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The action-packed year that made Australian regulation a Silicon Valley bugbear
09 Apr 2019 12:00 am by James Panichi
Until relatively recently, there was little to indicate that Australia was on the cusp on a regulatory push that might keep Silicon Valley’s most powerful companies awake at night.
With a small population base and just a handful of world-class tech success stories of its own, Australia appeared likely to remain a footnote on the Asian balance sheets of the Amazons, Facebooks and Googles of the world.
Then just over a year ago, things started to move — fast.
First it was the draft report into the impact of digital platforms on the media and advertising industries prepared by the country’s competition watchdog. The interim findings weren’t binding, but they revealed that the Australian regulator had ventured deep into the US companies’ business models.
The audacity of the investigation’s mission statement appeared to whet the appetite of legislators to take on Silicon Valley. Within months, an anti-terrorism bill granting law-enforcement agencies access to encrypted messages on apps such as Facebook’s WhatsApp had made its way onto the statute book.
And earlier this month, Canberra adopted another world-first measure that hit the tech giants where it hurt: the “abhorrent violent material” law. Australian-based Facebook executives could now wind up on the wrong side of a prison door if they fail to move swiftly to remove violent, live-streamed content.
These sweeping changes to the regulatory landscape all came about quickly — in the case of the violent-content legislation, less than a week passed between it appearing as a ministerial thought-bubble and its adoption by parliament.
More importantly, though, the global implications of the new legislation are considerable. By demanding access to encrypted messages, for example, Canberra overrode the US companies' concern about their global reputation, which hinges on a guarantee that their users' privacy will be protected.
It’s true that US tech companies have more significant regulatory challenges to contend with in the EU and domestically. Yet, Australia’s unapologetically parochial approach to legislation — one that regulates Facebook and Google with scant regard to the laws’ global impact — is nonetheless troubling.
The one, clear message coming from Australian legislators is that they don’t care about the international obligations of online platforms, about the technical difficulties posed by their demands or that data-privacy regimes abroad are incompatible with Canberra’s rules.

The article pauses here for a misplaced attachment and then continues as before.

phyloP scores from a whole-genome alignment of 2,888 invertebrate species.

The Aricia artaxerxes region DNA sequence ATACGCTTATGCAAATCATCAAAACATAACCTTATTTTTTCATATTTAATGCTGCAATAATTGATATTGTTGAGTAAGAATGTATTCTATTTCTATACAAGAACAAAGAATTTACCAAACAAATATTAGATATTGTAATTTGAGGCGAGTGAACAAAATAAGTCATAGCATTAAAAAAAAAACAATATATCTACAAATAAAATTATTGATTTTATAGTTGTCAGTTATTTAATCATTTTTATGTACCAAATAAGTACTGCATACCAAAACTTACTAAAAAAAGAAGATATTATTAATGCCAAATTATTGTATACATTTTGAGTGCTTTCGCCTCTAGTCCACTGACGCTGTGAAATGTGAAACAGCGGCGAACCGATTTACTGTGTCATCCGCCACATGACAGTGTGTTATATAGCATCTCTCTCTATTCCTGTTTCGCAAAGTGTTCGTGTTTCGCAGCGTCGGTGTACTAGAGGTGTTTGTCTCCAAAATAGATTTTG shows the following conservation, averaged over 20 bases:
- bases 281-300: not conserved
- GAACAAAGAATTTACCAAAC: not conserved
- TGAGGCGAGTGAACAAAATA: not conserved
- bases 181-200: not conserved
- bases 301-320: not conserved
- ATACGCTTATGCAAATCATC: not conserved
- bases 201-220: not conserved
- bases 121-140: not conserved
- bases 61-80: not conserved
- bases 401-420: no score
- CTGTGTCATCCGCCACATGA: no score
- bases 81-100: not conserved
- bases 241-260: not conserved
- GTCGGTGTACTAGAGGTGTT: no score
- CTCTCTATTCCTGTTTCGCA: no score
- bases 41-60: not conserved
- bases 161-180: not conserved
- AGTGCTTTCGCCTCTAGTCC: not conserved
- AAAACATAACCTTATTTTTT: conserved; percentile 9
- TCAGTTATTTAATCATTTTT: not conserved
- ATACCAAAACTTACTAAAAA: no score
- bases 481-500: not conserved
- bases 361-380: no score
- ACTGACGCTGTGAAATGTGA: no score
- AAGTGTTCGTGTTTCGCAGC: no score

Lawmakers tell anyone who will listen that the global nature of communications technology or online platforms can’t be allowed to undermine the sovereignty of local laws. If Facebook broadcasts video locally, it’s an Australian broadcaster; if Google accepts local advertising, it’s an Australian publisher.
Now, critics say that Canberra’s belief in its absolute technological sovereignty is at odds with an interconnected reality where national borders are increasingly irrelevant. But local legislators don’t care: they’re fighting a war of values against the tech giants and they’ve so far won every battle.
The inquiry into digital platforms came about as part of a political compromise. As it overhauled laws dealing with media ownership, the government was forced to accept the demands of minor parties in the Senate — a probe into the impact of platforms was among those demands.
The inquiry exposed seething resentment directed at the platforms. The Australian Competition & Consumer Commission, or ACCC, handed established Australian media companies an opportunity to take a swing at Facebook and Google and traditional media reached for the baseball bats with glee.
The platforms hit back, saying that legacy media had themselves to blame for the collapse of their business model, arguing that the online ecosystem was thriving but traditional media outlets simply hadn’t worked out how to monetize it.
In this regard, the submissions were predictable. Newspapers, led by News Corp., and commercial television broadcasters weren’t ever likely to embrace the platforms’ criticism.